Raucous vets forum

Of The Examiner Staff

    If it wasn't for Jim Reid's dozen volunteers in bright colored t-shirts, Supervisor Gavin Newsom might have stolen the show Tuesday night at the Swords to Plowshares mayoral forum.

    Newsom didn't show at the event, begging pre-scheduled house parties. In fact, at the forum's 6:30 p.m. start, three of the biggest candidates -- Newsom, Angela Alioto and Supervisor Tom Ammiano were nowhere to be seen.

    The more than 120 assembled veterans, mostly middle-aged men, booed loudly as MC Johnny Baskerville announced that after several weeks of trying to get Newsom on board, his campaign had declined. Baskerville then pinned up a photo of Newsom above his empty chair.

    Without the mayoral frontrunner, the crown still had plenty to cheer for as Treasurer Susan Leal, builder Reid, educator Tony Ribera and businessman Michael Denny vied for their support. Ammiano, straight from a board meeting, and Alioto showed in time to tack on opening remarks.

    Promises to support housing for homeless vets at the former military sites on Treasure Island and Hunters Point - and attacks on Newsom -- drew the largest cheers.

    Reid, with a group of volunteers, got props from Alioto and Denny for his "Shelter One" proposal to house worthy homeless individuals in tiny, cheap homes. Ribera called up his Vietnam War service, and Ammiano his time teaching high school to the Vietnamese in the same time period.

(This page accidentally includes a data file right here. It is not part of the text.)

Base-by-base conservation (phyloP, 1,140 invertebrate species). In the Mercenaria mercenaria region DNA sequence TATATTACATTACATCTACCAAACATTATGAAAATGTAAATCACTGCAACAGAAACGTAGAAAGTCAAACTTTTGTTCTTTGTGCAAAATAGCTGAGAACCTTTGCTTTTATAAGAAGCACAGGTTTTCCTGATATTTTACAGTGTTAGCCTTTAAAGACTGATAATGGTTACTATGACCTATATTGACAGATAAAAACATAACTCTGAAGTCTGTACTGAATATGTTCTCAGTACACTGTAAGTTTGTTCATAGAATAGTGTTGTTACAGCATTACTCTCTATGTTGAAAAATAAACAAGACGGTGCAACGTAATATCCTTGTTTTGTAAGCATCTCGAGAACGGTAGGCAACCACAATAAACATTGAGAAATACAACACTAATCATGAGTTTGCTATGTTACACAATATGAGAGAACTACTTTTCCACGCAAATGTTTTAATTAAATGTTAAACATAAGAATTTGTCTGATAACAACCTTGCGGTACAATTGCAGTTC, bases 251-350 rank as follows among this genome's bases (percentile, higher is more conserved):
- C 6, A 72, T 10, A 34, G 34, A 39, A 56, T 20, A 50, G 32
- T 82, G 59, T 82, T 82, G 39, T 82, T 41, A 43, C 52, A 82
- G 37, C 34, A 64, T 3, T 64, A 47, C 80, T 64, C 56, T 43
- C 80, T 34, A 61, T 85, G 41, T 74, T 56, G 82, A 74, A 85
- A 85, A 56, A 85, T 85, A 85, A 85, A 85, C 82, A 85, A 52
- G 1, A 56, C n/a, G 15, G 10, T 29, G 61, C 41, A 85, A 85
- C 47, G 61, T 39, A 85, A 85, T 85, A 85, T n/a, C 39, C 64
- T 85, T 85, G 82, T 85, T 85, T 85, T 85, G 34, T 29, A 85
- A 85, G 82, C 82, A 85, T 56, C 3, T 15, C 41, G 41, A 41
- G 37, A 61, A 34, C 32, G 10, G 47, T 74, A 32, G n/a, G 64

In an aside, Leal campaign manager Tony Winnicker said that Leal has many public events the conflict with house parties, but asks her hosts if they can delay until later in the night. Indeed, the sun shone strong throughout the forum.

    Alioto positioned herself as a champion for veterans who would get rid of the shelter system and take them to Washington to lobby for more federal funding for local programs.

    "We shall often go to D.C," and remind lawmakers that "our veterans are our troops," Alioto said.

    Ribera promised to turn the El Capitan Hotel into full-service housing for veterans, to some applause.

    Reid pledged to teach the homeless how to do plumbing, electrical and sheetrock to get jobs and build their own homes, calling for an effort like the housing of survivors following the 1906 quake.

    "We haven't burned to the ground," Reid said. "But we have no money."

    He criticized Newsom's Care Not Cash homeless plan, like the rest of the candidates emphasizing that services and housing are not adequate and long shelter stays are intolerable.

    Ammiano and Leal pledged to support a new affordable housing bond.

    Alioto jumped on straw man Newsom like a horse at the feeding trough, chewing on him as preying on the poor for political gain with the November ballot measure, Prop. N, which would replace cash grants with services for the homeless.

    "He didn't give a damn about the poor," Alioto said. "There never was care to Care Not Cash."

    Newsom volunteer T.J. Anthony, a former homeless vet who came to hand out literature, said Alioto's speech made him sick.

    Talking to a reporter outside the event at the Veterans Building, Anthony said the candidates failed to talk about addiction among the homeless population.

    "These guys are clean and sober," he said, referring to the audience inside.